Building history

Imme­di­ate­ly after Mau­rus Bächl had been elect­ed abbot (1713), he had the chapel on the Frauen­berg restored to serve as a sub­sti­tute for the community’s ser­vices dur­ing the rebuild­ing of the abbey church. The plans for the new monastery com­plex had been drawn up by Philipp Blank (d. 1720), a Fran­cis­can lay-broth­er from Ingol­stadt, and the foun­da­tion stone was laid on April 16, 1714. The ruinous old build­ings were grad­u­al­ly demol­ished, leav­ing only the orig­i­nal church tow­er, and by 1716 the new abbey quad­ran­gle was struc­tural­ly com­plete. Work could then begin on the church, whose foun­da­tion stone was laid by the Prince-Bish­op of Freis­ing, Johann Franz Eck­her von Kapf­ing und Liecht­e­neck, on June 29, 1716. Two years lat­er, the shell of the new church was com­plet­ed, and the same prelate was called upon to con­se­crate it. A new brew­ery was built in 1718–19, and a corn loft with a cov­ered gate­way lead­ing to the abbey court­yard in 1721.

Prob­a­bly even before Philipp Blank died in 1720, a young self-taught archi­tect, painter, and entre­pre­neur from Munich, Cos­mas Dami­an Asam (1686–1739), was com­mis­sioned to per­fect the Franciscan’s unfin­ished (and rather unspec­tac­u­lar) work. Abbot Bächl thought high­ly of Asam, whom he had met in the course of an ear­li­er build­ing project at Ens­dorf, and whom he prob­a­bly called to Wel­tenburg in 1714 to work on the fres­coes in the Frauen­berg church. The architect’s first act was to mould the sim­ple rec­tan­gle of the nave into a spa­cious domed ellipse, at whose east­ern end he then added an apse. The lime­stone façade of the church was also designed by him. He fin­ished the dome’s fres­coes in 1721, and in the same year his younger broth­er, the sculp­tor and stuc­co artist Egid Quirin Asam (1692–1750), cre­at­ed the stuc­co dec­o­ra­tion of the dome’s inte­ri­or and set up a pro­vi­sion­al main altar. The three-storey monas­tic build­ings fac­ing the Danube were erect­ed in 1724–25 by Franz II Beer von Ble­icht­en (1660–1726), a mas­ter builder and con­trac­tor from the Vorarl­berg region in west­ern Aus­tria. A short­age of funds now began to hin­der progress. Nev­er­the­less, the organ – built like those at the abbeys of Rohr and Met­ten by Johann Kon­rad Bran­den­stein (1695– 1757) from Stad­tamhof (now part of Regens­burg) – was installed in 1729, and the pul­pit of Wel­tenburg mar­ble, made by the local stone­ma­son Johann Jakob Kürschner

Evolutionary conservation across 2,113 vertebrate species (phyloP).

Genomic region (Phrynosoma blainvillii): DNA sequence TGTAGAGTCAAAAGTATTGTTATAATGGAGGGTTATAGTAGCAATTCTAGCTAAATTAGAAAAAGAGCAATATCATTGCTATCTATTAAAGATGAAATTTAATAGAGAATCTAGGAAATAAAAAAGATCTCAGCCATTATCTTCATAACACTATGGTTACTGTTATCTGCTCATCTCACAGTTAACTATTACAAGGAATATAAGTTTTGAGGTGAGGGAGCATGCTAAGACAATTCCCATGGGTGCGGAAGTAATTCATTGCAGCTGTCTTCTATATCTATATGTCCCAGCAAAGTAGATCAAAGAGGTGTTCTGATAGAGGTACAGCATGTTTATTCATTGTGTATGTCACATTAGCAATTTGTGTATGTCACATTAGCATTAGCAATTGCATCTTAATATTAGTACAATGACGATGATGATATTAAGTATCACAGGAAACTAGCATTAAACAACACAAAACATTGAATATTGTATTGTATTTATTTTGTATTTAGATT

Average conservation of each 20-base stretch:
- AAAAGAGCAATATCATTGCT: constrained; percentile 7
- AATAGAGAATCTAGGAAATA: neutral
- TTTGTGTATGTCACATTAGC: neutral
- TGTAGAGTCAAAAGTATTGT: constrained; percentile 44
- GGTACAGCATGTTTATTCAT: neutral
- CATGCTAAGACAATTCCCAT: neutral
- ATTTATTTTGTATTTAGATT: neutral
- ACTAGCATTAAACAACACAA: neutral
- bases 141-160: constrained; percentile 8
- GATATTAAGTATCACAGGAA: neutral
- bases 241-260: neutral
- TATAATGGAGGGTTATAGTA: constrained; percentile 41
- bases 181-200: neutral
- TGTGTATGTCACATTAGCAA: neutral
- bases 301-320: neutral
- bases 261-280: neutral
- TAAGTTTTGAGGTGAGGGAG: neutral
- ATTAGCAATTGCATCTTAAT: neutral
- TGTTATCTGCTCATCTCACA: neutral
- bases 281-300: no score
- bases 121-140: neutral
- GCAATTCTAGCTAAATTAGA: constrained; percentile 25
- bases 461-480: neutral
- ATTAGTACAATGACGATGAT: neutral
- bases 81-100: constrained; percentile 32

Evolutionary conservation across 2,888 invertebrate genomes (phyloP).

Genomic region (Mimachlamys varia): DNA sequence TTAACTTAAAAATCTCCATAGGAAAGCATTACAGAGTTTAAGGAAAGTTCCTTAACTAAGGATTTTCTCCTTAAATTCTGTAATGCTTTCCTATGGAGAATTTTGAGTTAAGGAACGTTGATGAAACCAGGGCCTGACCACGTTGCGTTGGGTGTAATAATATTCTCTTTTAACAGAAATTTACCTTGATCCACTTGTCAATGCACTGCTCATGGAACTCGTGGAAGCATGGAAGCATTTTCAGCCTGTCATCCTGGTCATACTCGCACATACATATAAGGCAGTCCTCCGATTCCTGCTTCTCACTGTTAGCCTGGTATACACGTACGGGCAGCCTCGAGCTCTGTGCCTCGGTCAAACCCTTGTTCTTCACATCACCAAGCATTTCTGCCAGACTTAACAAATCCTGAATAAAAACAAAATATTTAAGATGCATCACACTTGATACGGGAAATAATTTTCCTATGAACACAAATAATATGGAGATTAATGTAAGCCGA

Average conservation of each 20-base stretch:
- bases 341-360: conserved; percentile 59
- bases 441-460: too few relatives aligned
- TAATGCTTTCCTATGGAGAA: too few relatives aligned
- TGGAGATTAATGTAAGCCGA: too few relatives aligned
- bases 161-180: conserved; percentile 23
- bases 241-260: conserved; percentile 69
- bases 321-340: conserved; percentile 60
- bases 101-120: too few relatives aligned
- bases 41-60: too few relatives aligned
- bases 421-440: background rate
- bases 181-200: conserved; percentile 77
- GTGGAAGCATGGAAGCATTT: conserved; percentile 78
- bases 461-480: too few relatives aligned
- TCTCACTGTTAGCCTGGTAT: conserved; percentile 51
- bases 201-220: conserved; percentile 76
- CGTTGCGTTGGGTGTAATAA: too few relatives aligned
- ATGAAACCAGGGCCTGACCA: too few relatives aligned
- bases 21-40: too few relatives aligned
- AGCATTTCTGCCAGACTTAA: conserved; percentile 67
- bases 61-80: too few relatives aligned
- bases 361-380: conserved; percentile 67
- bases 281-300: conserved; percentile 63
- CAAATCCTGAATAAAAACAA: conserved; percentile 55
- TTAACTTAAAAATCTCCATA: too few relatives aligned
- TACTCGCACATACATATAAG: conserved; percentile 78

(d. 1755), was com­plet­ed in 1732. The four side altars and two wall fres­coes in the body of the church – also by the Asam broth­ers – were fin­ished in 1736, and in the same year the bench­es and con­fes­sion­als were installed. Cos­mas Damian’s son, Franz Eras­mus Asam (1720–1795), put the fin­ish­ing touch­es to his father’s work after the latter’s death, com­plet­ing the fres­coes on the vestibule ceil­ing in 1745. The abbey com­plex was also pro­vid­ed with a degree of defen­si­bil­i­ty by the tur­ret­ed gar­den wall built along the east­ern bound­ary in 1733.

Wel­tenburg Abbey as we see it today is basi­cal­ly the orig­i­nal Baroque ensem­ble, although both archi­tec­ture and fur­nish­ings have been affect­ed, at times adverse­ly, by the repairs, refur­bish­ments and func­tion­al alter­ations made nec­es­sary most­ly by damp and flood dam­age. These mea­sures were not always well exe­cut­ed, but the recent gen­er­al restora­tion of the abbey church pre­sent­ed an oppor­tu­ni­ty to rem­e­dy some ear­li­er errors and to under­take var­i­ous con­ser­va­tion mea­sures – among them ven­ti­la­tion and tem­per­a­ture con­di­tion­ing of the church. In 2008, to under­line the con­tin­u­ing monas­tic pres­ence, the sanc­tu­ary was fur­nished with a set of ash-wood choir stalls and a cast bronze ambo made by the sculp­tor Alfred Böschl (1949 –2020) from Adl­hausen, near Langquaid.